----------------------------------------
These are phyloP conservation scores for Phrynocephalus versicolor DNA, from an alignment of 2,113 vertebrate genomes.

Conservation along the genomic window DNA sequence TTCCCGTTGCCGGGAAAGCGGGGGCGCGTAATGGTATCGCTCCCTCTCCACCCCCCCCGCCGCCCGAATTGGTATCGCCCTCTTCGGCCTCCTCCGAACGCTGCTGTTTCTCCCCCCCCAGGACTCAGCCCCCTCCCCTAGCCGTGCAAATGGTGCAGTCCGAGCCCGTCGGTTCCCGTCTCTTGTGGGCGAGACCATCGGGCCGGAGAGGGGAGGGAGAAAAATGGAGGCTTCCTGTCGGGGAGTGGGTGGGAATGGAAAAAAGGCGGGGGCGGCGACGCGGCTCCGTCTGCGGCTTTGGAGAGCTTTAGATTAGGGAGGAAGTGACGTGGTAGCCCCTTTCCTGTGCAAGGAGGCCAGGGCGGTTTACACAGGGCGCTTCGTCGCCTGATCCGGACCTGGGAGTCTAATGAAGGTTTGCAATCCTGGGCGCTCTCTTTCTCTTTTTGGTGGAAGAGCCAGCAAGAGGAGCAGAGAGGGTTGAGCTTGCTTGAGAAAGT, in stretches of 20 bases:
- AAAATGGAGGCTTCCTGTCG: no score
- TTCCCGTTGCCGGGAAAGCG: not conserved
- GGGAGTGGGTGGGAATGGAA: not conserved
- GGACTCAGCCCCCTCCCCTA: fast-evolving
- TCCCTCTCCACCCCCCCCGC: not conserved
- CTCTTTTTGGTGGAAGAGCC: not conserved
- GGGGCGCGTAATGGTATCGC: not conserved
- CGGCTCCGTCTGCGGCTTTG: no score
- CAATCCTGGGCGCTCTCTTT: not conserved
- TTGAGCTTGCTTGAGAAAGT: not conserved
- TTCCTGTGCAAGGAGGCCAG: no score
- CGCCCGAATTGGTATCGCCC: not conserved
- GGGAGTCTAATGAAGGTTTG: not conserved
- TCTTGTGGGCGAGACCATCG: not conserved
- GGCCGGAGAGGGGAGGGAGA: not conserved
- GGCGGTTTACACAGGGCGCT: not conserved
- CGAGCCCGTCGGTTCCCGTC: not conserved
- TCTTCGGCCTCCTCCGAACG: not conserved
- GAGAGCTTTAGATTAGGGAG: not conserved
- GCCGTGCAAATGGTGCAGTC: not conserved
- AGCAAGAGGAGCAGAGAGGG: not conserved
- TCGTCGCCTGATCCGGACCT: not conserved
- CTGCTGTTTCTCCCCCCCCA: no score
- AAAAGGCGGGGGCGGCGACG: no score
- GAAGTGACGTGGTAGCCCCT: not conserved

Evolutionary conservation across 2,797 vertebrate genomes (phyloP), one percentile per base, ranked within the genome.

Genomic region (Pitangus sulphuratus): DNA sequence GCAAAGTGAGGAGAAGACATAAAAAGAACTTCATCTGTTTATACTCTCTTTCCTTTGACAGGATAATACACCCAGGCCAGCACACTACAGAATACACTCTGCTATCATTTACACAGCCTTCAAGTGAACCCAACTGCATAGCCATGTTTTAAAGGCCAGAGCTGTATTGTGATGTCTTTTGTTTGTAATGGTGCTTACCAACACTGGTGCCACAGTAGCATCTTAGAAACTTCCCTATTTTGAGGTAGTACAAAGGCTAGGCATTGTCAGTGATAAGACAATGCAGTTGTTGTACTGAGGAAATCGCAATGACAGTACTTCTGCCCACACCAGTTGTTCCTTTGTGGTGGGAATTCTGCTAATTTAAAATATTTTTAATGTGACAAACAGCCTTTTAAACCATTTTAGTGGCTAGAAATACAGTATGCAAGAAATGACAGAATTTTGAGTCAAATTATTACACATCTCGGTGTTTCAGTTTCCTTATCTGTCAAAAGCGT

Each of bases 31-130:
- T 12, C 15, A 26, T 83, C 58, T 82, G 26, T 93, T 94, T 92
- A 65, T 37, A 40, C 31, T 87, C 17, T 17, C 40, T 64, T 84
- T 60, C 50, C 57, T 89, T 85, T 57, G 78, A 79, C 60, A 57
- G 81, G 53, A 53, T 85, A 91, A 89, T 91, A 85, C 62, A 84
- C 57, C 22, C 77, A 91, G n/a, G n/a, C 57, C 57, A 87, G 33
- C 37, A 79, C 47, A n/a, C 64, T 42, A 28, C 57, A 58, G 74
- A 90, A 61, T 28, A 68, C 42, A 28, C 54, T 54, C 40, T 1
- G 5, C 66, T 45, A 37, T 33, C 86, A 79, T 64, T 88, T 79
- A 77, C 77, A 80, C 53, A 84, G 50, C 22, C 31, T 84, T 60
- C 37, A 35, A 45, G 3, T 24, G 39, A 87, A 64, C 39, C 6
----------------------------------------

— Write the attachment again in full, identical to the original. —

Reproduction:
These are phyloP conservation scores for Phrynocephalus versicolor DNA, from an alignment of 2,113 vertebrate genomes.

Conservation along the genomic window DNA sequence TTCCCGTTGCCGGGAAAGCGGGGGCGCGTAATGGTATCGCTCCCTCTCCACCCCCCCCGCCGCCCGAATTGGTATCGCCCTCTTCGGCCTCCTCCGAACGCTGCTGTTTCTCCCCCCCCAGGACTCAGCCCCCTCCCCTAGCCGTGCAAATGGTGCAGTCCGAGCCCGTCGGTTCCCGTCTCTTGTGGGCGAGACCATCGGGCCGGAGAGGGGAGGGAGAAAAATGGAGGCTTCCTGTCGGGGAGTGGGTGGGAATGGAAAAAAGGCGGGGGCGGCGACGCGGCTCCGTCTGCGGCTTTGGAGAGCTTTAGATTAGGGAGGAAGTGACGTGGTAGCCCCTTTCCTGTGCAAGGAGGCCAGGGCGGTTTACACAGGGCGCTTCGTCGCCTGATCCGGACCTGGGAGTCTAATGAAGGTTTGCAATCCTGGGCGCTCTCTTTCTCTTTTTGGTGGAAGAGCCAGCAAGAGGAGCAGAGAGGGTTGAGCTTGCTTGAGAAAGT, in stretches of 20 bases:
- AAAATGGAGGCTTCCTGTCG: no score
- TTCCCGTTGCCGGGAAAGCG: not conserved
- GGGAGTGGGTGGGAATGGAA: not conserved
- GGACTCAGCCCCCTCCCCTA: fast-evolving
- TCCCTCTCCACCCCCCCCGC: not conserved
- CTCTTTTTGGTGGAAGAGCC: not conserved
- GGGGCGCGTAATGGTATCGC: not conserved
- CGGCTCCGTCTGCGGCTTTG: no score
- CAATCCTGGGCGCTCTCTTT: not conserved
- TTGAGCTTGCTTGAGAAAGT: not conserved
- TTCCTGTGCAAGGAGGCCAG: no score
- CGCCCGAATTGGTATCGCCC: not conserved
- GGGAGTCTAATGAAGGTTTG: not conserved
- TCTTGTGGGCGAGACCATCG: not conserved
- GGCCGGAGAGGGGAGGGAGA: not conserved
- GGCGGTTTACACAGGGCGCT: not conserved
- CGAGCCCGTCGGTTCCCGTC: not conserved
- TCTTCGGCCTCCTCCGAACG: not conserved
- GAGAGCTTTAGATTAGGGAG: not conserved
- GCCGTGCAAATGGTGCAGTC: not conserved
- AGCAAGAGGAGCAGAGAGGG: not conserved
- TCGTCGCCTGATCCGGACCT: not conserved
- CTGCTGTTTCTCCCCCCCCA: no score
- AAAAGGCGGGGGCGGCGACG: no score
- GAAGTGACGTGGTAGCCCCT: not conserved

Evolutionary conservation across 2,797 vertebrate genomes (phyloP), one percentile per base, ranked within the genome.

Genomic region (Pitangus sulphuratus): DNA sequence GCAAAGTGAGGAGAAGACATAAAAAGAACTTCATCTGTTTATACTCTCTTTCCTTTGACAGGATAATACACCCAGGCCAGCACACTACAGAATACACTCTGCTATCATTTACACAGCCTTCAAGTGAACCCAACTGCATAGCCATGTTTTAAAGGCCAGAGCTGTATTGTGATGTCTTTTGTTTGTAATGGTGCTTACCAACACTGGTGCCACAGTAGCATCTTAGAAACTTCCCTATTTTGAGGTAGTACAAAGGCTAGGCATTGTCAGTGATAAGACAATGCAGTTGTTGTACTGAGGAAATCGCAATGACAGTACTTCTGCCCACACCAGTTGTTCCTTTGTGGTGGGAATTCTGCTAATTTAAAATATTTTTAATGTGACAAACAGCCTTTTAAACCATTTTAGTGGCTAGAAATACAGTATGCAAGAAATGACAGAATTTTGAGTCAAATTATTACACATCTCGGTGTTTCAGTTTCCTTATCTGTCAAAAGCGT

Each of bases 31-130:
- T 12, C 15, A 26, T 83, C 58, T 82, G 26, T 93, T 94, T 92
- A 65, T 37, A 40, C 31, T 87, C 17, T 17, C 40, T 64, T 84
- T 60, C 50, C 57, T 89, T 85, T 57, G 78, A 79, C 60, A 57
- G 81, G 53, A 53, T 85, A 91, A 89, T 91, A 85, C 62, A 84
- C 57, C 22, C 77, A 91, G n/a, G n/a, C 57, C 57, A 87, G 33
- C 37, A 79, C 47, A n/a, C 64, T 42, A 28, C 57, A 58, G 74
- A 90, A 61, T 28, A 68, C 42, A 28, C 54, T 54, C 40, T 1
- G 5, C 66, T 45, A 37, T 33, C 86, A 79, T 64, T 88, T 79
- A 77, C 77, A 80, C 53, A 84, G 50, C 22, C 31, T 84, T 60
- C 37, A 35, A 45, G 3, T 24, G 39, A 87, A 64, C 39, C 6